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History of Print Making in the Philippines

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Rowielynn Saban

on 5 November 2013

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Transcript of History of Print Making in the Philippines

History of Print Making in the Philippines
History
Printmaking in the Philippines did not gain popularity as an art form until the early 1960s. Manuel Rodrigo Sr. and Rodolfo Paras-Perez were responsible for the development of interest in contemporary printmaking techniques. Rodriguez in particular became known as the Father of Philippine Printmaking.
Printmaking was soon taught in several schools. Rodriguez taught at the Philippine Women’s University, making it the unofficial center of printmaking in the country. He helped organize the Philippine Association of Printmakers. The majority of the first young printmakers were taught by Rodriguez either in PWU or in his workshops. Among these are Virgilio Avadio, Lucio Martines, Lamberto Hechanova, Restituto Embuscado, Mario Parial, Adiel Arevalo, Petite Calaguas, Emet Valente, Brenda Fajardo, Nelfa Querubin, Ivi Avellana-Cosio , and Nonon Padilla as well as his own sons Manuel Jr., Marcelino, and Ray Rodriguez.

Print Making in The Philippines
Rodriguez was born in Cibu in 1912. His father was an engraver and goldsmith for liturgical vestments and church ornaments. Rodriguez left Cibu in 1935 and moved to Manila to attend the University of the Philippines School of Fine Arts, where he was mentored by Philippine artistsToribio Herrera, Fernando and Pablo Amorsolo, Fabian de la Rosa, and Ramon Peralta.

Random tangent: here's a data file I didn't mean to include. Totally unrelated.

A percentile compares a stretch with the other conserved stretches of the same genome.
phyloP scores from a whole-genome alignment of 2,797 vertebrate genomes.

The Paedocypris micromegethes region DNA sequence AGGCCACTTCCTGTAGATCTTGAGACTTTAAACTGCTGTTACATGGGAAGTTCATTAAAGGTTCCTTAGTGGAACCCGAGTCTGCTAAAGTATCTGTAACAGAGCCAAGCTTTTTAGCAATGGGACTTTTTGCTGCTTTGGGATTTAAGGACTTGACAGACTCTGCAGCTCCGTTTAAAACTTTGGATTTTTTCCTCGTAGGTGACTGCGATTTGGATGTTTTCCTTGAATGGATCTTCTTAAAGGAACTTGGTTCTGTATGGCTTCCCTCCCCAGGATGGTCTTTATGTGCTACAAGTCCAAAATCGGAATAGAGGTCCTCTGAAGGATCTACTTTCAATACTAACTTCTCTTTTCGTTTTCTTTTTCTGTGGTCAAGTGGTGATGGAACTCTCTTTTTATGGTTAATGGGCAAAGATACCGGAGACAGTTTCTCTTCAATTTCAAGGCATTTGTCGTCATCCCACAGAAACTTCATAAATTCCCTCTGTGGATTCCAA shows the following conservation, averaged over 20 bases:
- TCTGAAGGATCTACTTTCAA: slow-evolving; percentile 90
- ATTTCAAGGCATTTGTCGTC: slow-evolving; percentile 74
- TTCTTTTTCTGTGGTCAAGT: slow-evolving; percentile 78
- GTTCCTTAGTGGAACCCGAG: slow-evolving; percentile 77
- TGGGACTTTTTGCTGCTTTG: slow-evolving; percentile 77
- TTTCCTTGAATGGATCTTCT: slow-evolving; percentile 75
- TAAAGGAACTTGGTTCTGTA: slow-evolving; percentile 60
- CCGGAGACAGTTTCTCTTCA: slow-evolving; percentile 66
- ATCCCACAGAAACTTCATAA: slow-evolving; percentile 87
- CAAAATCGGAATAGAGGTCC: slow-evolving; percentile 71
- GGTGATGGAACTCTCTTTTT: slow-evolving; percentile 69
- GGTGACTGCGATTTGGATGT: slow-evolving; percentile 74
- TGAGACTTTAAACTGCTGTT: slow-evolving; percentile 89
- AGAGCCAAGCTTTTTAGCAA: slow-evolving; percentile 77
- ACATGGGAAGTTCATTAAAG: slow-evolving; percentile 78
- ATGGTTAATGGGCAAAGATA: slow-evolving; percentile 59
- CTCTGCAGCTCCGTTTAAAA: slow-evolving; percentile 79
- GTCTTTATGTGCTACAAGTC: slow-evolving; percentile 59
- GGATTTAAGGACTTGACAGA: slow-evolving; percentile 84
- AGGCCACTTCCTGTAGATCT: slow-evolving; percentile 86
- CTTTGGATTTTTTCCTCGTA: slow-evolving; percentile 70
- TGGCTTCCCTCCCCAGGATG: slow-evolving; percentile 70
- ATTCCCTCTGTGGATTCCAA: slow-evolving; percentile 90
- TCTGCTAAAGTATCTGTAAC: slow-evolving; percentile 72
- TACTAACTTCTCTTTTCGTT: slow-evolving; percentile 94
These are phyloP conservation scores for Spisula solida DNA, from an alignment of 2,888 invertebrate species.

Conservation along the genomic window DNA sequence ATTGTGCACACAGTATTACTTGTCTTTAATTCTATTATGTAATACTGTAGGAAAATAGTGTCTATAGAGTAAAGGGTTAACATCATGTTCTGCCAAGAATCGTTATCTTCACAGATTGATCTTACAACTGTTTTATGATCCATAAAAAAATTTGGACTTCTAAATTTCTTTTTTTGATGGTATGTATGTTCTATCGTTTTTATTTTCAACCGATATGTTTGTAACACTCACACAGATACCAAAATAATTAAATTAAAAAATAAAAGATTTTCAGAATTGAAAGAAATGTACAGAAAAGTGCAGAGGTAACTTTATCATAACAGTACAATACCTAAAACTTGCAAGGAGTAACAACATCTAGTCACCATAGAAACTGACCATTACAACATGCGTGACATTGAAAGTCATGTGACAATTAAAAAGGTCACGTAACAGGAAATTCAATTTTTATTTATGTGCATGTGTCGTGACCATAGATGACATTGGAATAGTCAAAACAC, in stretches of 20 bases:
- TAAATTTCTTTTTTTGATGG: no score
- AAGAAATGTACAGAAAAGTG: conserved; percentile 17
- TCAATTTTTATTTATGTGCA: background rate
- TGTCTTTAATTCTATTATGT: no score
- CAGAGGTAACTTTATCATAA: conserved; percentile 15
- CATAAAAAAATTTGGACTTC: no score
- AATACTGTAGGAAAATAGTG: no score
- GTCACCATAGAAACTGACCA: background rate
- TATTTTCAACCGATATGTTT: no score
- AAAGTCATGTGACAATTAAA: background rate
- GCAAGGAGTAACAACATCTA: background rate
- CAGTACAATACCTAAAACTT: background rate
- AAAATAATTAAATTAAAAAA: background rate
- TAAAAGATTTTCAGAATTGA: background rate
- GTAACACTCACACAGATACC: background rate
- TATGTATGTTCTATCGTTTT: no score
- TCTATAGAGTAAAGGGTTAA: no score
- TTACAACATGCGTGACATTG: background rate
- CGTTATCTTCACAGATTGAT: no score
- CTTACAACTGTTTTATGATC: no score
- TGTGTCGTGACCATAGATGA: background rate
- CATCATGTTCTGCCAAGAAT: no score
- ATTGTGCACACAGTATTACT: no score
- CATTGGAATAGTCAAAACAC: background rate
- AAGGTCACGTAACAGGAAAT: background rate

Print Making in the Philippines
Sample of print making
Print Making In the Philippines
In the 1930s Rodriguez was first introduced to the art of printmaking and in 19 4 8 he spent a lot of his time reproducing his paintings via screen printing methods. Rodriguez began to really experiment with printmaking in the 1950s, making greeting cards of rural Philippine life.
He left the Philippines in the 19 6 0 sfor New York to pursue a Rockefeller printmaking scholarship at the prestigious Pratt Graphic Center. It was during 19 6 0 - 6 2 that Rodriguez worked in the print department of the Museum of Modern Art, after which he repeatedly visited the famed Atelier 17 in Paris, run by British artist and teacher Stanley William Hayter.
Print Making in the Philippines
Print Making in the Philippines
Print Making in the Philippines
Print Making in the Philippines
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